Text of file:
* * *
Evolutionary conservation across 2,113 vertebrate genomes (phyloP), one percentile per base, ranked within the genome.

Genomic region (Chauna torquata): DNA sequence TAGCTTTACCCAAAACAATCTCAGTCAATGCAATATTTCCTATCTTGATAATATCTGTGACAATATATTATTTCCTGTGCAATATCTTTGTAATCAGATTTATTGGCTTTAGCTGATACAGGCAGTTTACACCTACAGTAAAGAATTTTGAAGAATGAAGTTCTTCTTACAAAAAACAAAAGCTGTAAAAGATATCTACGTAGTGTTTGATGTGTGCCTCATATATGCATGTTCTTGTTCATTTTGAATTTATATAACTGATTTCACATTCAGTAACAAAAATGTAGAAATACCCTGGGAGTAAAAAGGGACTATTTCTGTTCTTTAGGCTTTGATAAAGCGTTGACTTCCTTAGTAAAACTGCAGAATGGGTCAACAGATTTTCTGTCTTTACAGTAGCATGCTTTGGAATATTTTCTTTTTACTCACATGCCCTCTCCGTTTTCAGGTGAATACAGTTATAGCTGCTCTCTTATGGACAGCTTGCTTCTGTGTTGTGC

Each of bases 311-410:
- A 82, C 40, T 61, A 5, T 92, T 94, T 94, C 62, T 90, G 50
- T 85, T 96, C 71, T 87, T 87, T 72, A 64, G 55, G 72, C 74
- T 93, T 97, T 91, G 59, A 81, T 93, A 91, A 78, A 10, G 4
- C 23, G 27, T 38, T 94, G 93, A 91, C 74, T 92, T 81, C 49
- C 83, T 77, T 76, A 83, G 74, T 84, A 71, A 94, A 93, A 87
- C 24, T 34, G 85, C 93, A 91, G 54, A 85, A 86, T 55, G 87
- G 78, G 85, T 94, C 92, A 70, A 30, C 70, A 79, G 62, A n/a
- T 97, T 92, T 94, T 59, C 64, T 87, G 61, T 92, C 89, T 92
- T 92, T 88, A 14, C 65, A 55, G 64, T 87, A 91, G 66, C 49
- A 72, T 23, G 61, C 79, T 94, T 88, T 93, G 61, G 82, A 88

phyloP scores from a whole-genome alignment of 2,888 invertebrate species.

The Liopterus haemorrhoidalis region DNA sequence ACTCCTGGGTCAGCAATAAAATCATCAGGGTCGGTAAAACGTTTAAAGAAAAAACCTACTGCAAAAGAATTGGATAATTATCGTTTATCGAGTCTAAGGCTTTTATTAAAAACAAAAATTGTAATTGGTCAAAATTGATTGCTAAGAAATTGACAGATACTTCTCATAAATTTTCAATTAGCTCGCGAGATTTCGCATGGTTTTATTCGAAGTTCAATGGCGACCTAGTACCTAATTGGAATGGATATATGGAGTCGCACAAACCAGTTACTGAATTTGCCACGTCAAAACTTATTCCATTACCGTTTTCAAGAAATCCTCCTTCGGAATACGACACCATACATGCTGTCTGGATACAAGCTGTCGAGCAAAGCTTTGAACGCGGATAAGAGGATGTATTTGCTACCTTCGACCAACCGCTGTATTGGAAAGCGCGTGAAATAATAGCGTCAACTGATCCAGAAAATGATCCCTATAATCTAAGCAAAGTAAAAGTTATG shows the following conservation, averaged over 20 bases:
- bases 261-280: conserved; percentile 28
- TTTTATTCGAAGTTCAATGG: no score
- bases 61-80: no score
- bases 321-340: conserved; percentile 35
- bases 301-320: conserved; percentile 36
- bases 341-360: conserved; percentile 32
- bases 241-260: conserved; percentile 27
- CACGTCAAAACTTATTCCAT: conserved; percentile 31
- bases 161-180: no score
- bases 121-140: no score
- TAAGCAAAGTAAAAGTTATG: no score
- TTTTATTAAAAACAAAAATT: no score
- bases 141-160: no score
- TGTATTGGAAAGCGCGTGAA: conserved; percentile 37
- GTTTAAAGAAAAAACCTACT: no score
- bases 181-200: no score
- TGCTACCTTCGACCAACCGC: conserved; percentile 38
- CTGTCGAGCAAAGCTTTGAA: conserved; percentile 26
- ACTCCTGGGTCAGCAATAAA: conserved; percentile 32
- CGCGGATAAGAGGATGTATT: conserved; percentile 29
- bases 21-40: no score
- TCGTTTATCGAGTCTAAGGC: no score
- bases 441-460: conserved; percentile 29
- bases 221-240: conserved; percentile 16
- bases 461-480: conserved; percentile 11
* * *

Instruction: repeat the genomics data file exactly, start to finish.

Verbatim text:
Evolutionary conservation across 2,113 vertebrate genomes (phyloP), one percentile per base, ranked within the genome.

Genomic region (Chauna torquata): DNA sequence TAGCTTTACCCAAAACAATCTCAGTCAATGCAATATTTCCTATCTTGATAATATCTGTGACAATATATTATTTCCTGTGCAATATCTTTGTAATCAGATTTATTGGCTTTAGCTGATACAGGCAGTTTACACCTACAGTAAAGAATTTTGAAGAATGAAGTTCTTCTTACAAAAAACAAAAGCTGTAAAAGATATCTACGTAGTGTTTGATGTGTGCCTCATATATGCATGTTCTTGTTCATTTTGAATTTATATAACTGATTTCACATTCAGTAACAAAAATGTAGAAATACCCTGGGAGTAAAAAGGGACTATTTCTGTTCTTTAGGCTTTGATAAAGCGTTGACTTCCTTAGTAAAACTGCAGAATGGGTCAACAGATTTTCTGTCTTTACAGTAGCATGCTTTGGAATATTTTCTTTTTACTCACATGCCCTCTCCGTTTTCAGGTGAATACAGTTATAGCTGCTCTCTTATGGACAGCTTGCTTCTGTGTTGTGC

Each of bases 311-410:
- A 82, C 40, T 61, A 5, T 92, T 94, T 94, C 62, T 90, G 50
- T 85, T 96, C 71, T 87, T 87, T 72, A 64, G 55, G 72, C 74
- T 93, T 97, T 91, G 59, A 81, T 93, A 91, A 78, A 10, G 4
- C 23, G 27, T 38, T 94, G 93, A 91, C 74, T 92, T 81, C 49
- C 83, T 77, T 76, A 83, G 74, T 84, A 71, A 94, A 93, A 87
- C 24, T 34, G 85, C 93, A 91, G 54, A 85, A 86, T 55, G 87
- G 78, G 85, T 94, C 92, A 70, A 30, C 70, A 79, G 62, A n/a
- T 97, T 92, T 94, T 59, C 64, T 87, G 61, T 92, C 89, T 92
- T 92, T 88, A 14, C 65, A 55, G 64, T 87, A 91, G 66, C 49
- A 72, T 23, G 61, C 79, T 94, T 88, T 93, G 61, G 82, A 88

phyloP scores from a whole-genome alignment of 2,888 invertebrate species.

The Liopterus haemorrhoidalis region DNA sequence ACTCCTGGGTCAGCAATAAAATCATCAGGGTCGGTAAAACGTTTAAAGAAAAAACCTACTGCAAAAGAATTGGATAATTATCGTTTATCGAGTCTAAGGCTTTTATTAAAAACAAAAATTGTAATTGGTCAAAATTGATTGCTAAGAAATTGACAGATACTTCTCATAAATTTTCAATTAGCTCGCGAGATTTCGCATGGTTTTATTCGAAGTTCAATGGCGACCTAGTACCTAATTGGAATGGATATATGGAGTCGCACAAACCAGTTACTGAATTTGCCACGTCAAAACTTATTCCATTACCGTTTTCAAGAAATCCTCCTTCGGAATACGACACCATACATGCTGTCTGGATACAAGCTGTCGAGCAAAGCTTTGAACGCGGATAAGAGGATGTATTTGCTACCTTCGACCAACCGCTGTATTGGAAAGCGCGTGAAATAATAGCGTCAACTGATCCAGAAAATGATCCCTATAATCTAAGCAAAGTAAAAGTTATG shows the following conservation, averaged over 20 bases:
- bases 261-280: conserved; percentile 28
- TTTTATTCGAAGTTCAATGG: no score
- bases 61-80: no score
- bases 321-340: conserved; percentile 35
- bases 301-320: conserved; percentile 36
- bases 341-360: conserved; percentile 32
- bases 241-260: conserved; percentile 27
- CACGTCAAAACTTATTCCAT: conserved; percentile 31
- bases 161-180: no score
- bases 121-140: no score
- TAAGCAAAGTAAAAGTTATG: no score
- TTTTATTAAAAACAAAAATT: no score
- bases 141-160: no score
- TGTATTGGAAAGCGCGTGAA: conserved; percentile 37
- GTTTAAAGAAAAAACCTACT: no score
- bases 181-200: no score
- TGCTACCTTCGACCAACCGC: conserved; percentile 38
- CTGTCGAGCAAAGCTTTGAA: conserved; percentile 26
- ACTCCTGGGTCAGCAATAAA: conserved; percentile 32
- CGCGGATAAGAGGATGTATT: conserved; percentile 29
- bases 21-40: no score
- TCGTTTATCGAGTCTAAGGC: no score
- bases 441-460: conserved; percentile 29
- bases 221-240: conserved; percentile 16
- bases 461-480: conserved; percentile 11